The supercomplex interplay of the immunopathogenic mechanisms triggered by systemic DENV infection leading to disease. The DENV complex is composed by four serotypes [1, 2, 3, 4], and a primary infection with any of these serotypes triggers an adaptive immune response that results in the generation of neutralizing antibodies mainly directed against the infecting serotype, for instance, DENV-1 (here in yellow) [1, 2](see also Figure 1c, Part I). When the host is re-exposed to the same DENV serotype as the one from the primary infection (homotypic infection), the neutralizing antibodies generated during the first encounter, prevent APCs to be infected [2]. However, during a sequential DENV infection with a different serotype, here DENV-2 (in blue) [3], the pre-existing antibody response (1st DENV infection) do not neutralize but increases the infection of APCs via a mechanism called antibody-dependent-enhancement (ADE). This ADE phenomenon relies on the cell surface expression of Fcγ-receptors (FcγRs) including FcγRI (CD64) and FcγRII (CD32) mainly found in monocytes/macrophages and dendritic cells [1, 3], also Fc εR found in mast cells resident of the skin (see also Figure 2, Part I). Importantly, ADE can be also modulated by the structural heterogeneity of the DENV particles (maturation state) [4]. During the DENV replication cycle, right before virus exocytosis of the infected cell, the newly assembled virus particles suffer a final processing step known as the ‘maturation state’ of the virion, in which the pre-M protein is cleaved by the cellular protease, furin. Inefficient furin activity leads to the release of viral particles containing a wide variety of pre-M/E protein complex known as partially mature virions [4]. Although immature and partially mature DENV viral particles are unable to infect cells via its cognate receptor, they can use the ADE mechanisms as a way to infect FcR-bearing cells which results in increased viral production (high virus yield) and increased secretion of cytokines and chemokines and other soluble components with vasoactive and pro-inflammatory activities in a process known as the ‘cytokine storm’. [5] The term “cytokine storm” is referred to the exacerbated and unbalanced production of cytokines and chemokines which exert many effector functions including antiviral response and inflammation. Many of these components pose some vasoactive activities which alter the homeostasis of mostly all biological barriers including the microvascular endothelium, leading to a phenomenon called vascular leak (hereafter, ‘leak’), a consequence of the increased endothelial cell (EC) permeability, and a hallmark of severe dengue disease [6]. The homeostasis of the endothelial barrier is mainly maintained by two structures: a) the endothelial glycocalyx layer (EGL), a network of membrane-bound glycosaminoglycans (e.g heparan sulfate [HS], hyaluronic acid [HA], chondroitin sulfate [CS]) and proteoglycans (e.g syndecan-1, perlecan, glypicans), covering the endothelium luminally and playing critical roles in vascular physiology and pathology, including mechanotransduction, hemostasis, signaling, and blood cell-vessel wall interactions; and b) the intercellular junction complex (IJC), mainly composed of the tight (e.g. ZO-1, occluding, claudins) and adherens (e.g. VE-cadherin, beta-catenin) junction proteins that maintain the cell-to-cell contacts to control fluids and small molecules exchange between the luminal side (bloodstream) and the abluminal side (tissues compartment) of blood vessels. The disruption of any of these two main components under pathological conditions leads to increased inflammatory responses with pathogenic consequences involving barrier dysfunction and vascular disorders that result in excessive extravasation of fluids and proteins into the tissues, hypotension, shock, and sometimes, death. In addition to modulating the endothelial barrier function, cytokine and chemokines secreted by DENV infected cells pose important effector functions that promote the recruitment and activation of other immune cells such as NK cells with the ability to induce apoptosis of susceptible target cells (e.g. DENV infected cells) via NK cell-mediated cytotoxicity, and antibody (Ab)-dependent NK cell-mediated cytotoxicity (ADCC) [7]. Activation of NK cells also lead to the secretion of an array of immunoregulatory cytokines which conditioned a bidirectional crosstalk between NK cells and other immune cells such as dendritic cells (DC), macrophages, mast cells, and T cells. The release of cytotoxic granules and cytokines by NK cells may also contribute to a cytokine storm, and the tissue damage associated with infection clearance may exacerbate the pro-inflammatory environment. On the other hand, during DENV infection of immunes cells, viral clearance of DENV results from a coordinated action of multiple cell types and mechanisms including innate immune responses such as the production of type I and type II interferons, cell killing by cytotoxic lymphocytes and production of neutralizing antibodies by B cells [7, 8, 9]. Intracellular expression of newly synthesized DENV proteins (e.g. NS3, NS1, NS5 proteins) enter the MHC class I and II presentation pathways in which viral peptide epitopes are presented on the cell surface either through MHC class II molecules for CD4+ T cells, and MHC class I molecules for CD8+ T cells, which principally lyse infected cells but also produce cytokines with effector functions on the endothelial biology. Like with the antibody response, after primary DENV infection, T cell responses are mainly characterized by higher homotypic than heterotypic responses [8, 10]. However, during DENV secondary infections, this pattern breaks down as B and T cells induced by the prior exposure to a different DENV serotype rapidly turn into highly serotype cross-reactive responses mainly directed against the previously encountered DENV serotype [11]. This phenomenon results in the consistent preferential expansion of pre-existing cross-reactive heterologous memory T cells with higher avidity for the previous DENV serotype and weak-affinity for the new infecting DENV, that may lead to an inefficient in clearing DENV infection, while producing excessive cytokines, leading to the onset of immune pathology such as vascular leak which results in severe disease. This alteration in the T cell immune responses, skewed by the ‘memory’ of the previous infection, is referred to as ‘original antigenic sin’ [12]. In addition to these host factors, the non-structural protein 1 (NS1) of DENV is a multifaceted viral factor that has been also demonstrated to play many roles in DENV pathogenesis. In DENV infected cells, NS1 can be found intracellularly expressed as a monomer in the ER where it forms dimers that play critical roles in the viral replication cycle, particularly the assembly of new viral particles [13]. Secreted NS1 protein from DENV infected cells is a hexameric protein with a barrel-like shape that contains a hydrophobic lipid core (cholesterol and triglycerides), and three domains known as the “wing domain”(here in yellow), the β-ladder domain (in blue), and the β-roll domain (in red) ([14], see also Figure 1B). Plasma circulating levels of soluble NS1 (sNS1) have been described to correlate with the appearance of severe disease manifestations such as dengue hemorrhagic fever (DHF) in DENV-infected patients [15]. sNS1 from DENV has been shown to act as a potential pathogen associated-molecular pattern (PAMP) that on immune cells and platelets interacts with Toll-like receptor 4 (TLR4), a pattern-recognition-receptor (PPR) [16] resulting in the production of pro-inflammatory cytokines from human PBMCs and monocytes [17] and the activation of human platelets which results in their aggregation and increase adherent onto the ECs lining the blood vessels, which hampers the homeostasis of the EC-barrier and the microvasculature [18]. Due to its ability to trigger the production of cytokines via TLR4, the term ‘viral toxin’ is now used to describe this pathogenic function of sNS1 during systemic DENV infection [14]. Furthermore, sNS1 can activate and block the antiviral activity of the complement pathway, an important component of the innate immune response against many human pathogen infections [19]. NS1 can either lead to pathogenesis by increasing the deposition of active complement components on the surface of ECs and human tissues [20], or by directly interacting with the component itself blocking its function or getting rid of some of the critical components involved in complement activation cascade [19]. An additional route for NS1 to cause virus pathogenesis or protection is related to the adaptive immune response generated against the secreted NS1 protein during DENV infection [21]. First, NS1-induced autoantibodies (anti-NS1 antibodies that recognize antigens on the host components) increase the activation of ECs causing barrier dysfunction by increasing the production of proinflammatory cytokines and the action of the complement pathway or binds to autoantigens encoded in proteins of the clotting cascade such as plasminogen, thrombin, and fibrinogen inducing coagulation disorders that along with the thrombocytopenia leads to bleeding manifestations [22, 23]. Second, anti-NS1 antibodies have been reported to prevent the direct interaction of sNS1 with the surface of ECs which blocks the NS1-induced activation of endothelial-intrinsic pathways leading to the disruption of the EGL and the remodeling the cell-to-cell contacts which disrupts the integrity of the intercellular junction complex formed by tight and adherens junction proteins (TJ/AJ) [24, 25, 26]. Overall, this summary figure represents the complex crosstalk between distinct host and viral factors that together trigger a diverse cascade of effector functions leading to protection or pathogenesis, the latter sometimes associated to the development of life-threatening disease manifestations that can result in death.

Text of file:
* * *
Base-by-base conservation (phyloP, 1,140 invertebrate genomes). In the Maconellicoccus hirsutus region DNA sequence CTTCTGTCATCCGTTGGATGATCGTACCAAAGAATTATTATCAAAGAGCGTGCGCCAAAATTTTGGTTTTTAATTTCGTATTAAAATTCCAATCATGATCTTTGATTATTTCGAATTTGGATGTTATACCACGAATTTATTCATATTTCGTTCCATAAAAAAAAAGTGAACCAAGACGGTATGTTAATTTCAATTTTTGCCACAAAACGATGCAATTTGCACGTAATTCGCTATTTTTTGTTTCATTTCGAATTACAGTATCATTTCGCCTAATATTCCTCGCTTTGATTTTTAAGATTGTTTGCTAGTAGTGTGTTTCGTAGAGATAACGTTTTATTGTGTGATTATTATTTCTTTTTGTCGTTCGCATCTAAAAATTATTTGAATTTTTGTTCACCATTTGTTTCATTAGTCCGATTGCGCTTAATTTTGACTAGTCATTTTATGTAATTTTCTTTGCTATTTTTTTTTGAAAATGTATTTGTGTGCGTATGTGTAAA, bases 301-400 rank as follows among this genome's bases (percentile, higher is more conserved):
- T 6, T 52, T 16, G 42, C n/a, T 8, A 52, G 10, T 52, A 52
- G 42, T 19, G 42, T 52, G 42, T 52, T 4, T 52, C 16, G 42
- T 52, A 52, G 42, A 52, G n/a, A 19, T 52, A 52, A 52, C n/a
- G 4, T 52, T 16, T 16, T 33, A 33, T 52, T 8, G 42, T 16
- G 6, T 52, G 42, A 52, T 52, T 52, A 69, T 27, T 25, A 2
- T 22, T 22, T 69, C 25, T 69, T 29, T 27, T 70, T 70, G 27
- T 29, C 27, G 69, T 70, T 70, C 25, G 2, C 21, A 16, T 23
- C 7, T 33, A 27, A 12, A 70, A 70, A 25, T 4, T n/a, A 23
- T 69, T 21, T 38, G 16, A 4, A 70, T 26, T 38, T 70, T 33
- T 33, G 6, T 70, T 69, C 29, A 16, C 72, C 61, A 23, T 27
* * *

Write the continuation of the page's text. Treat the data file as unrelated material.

1.1 Antibody response to DENV infection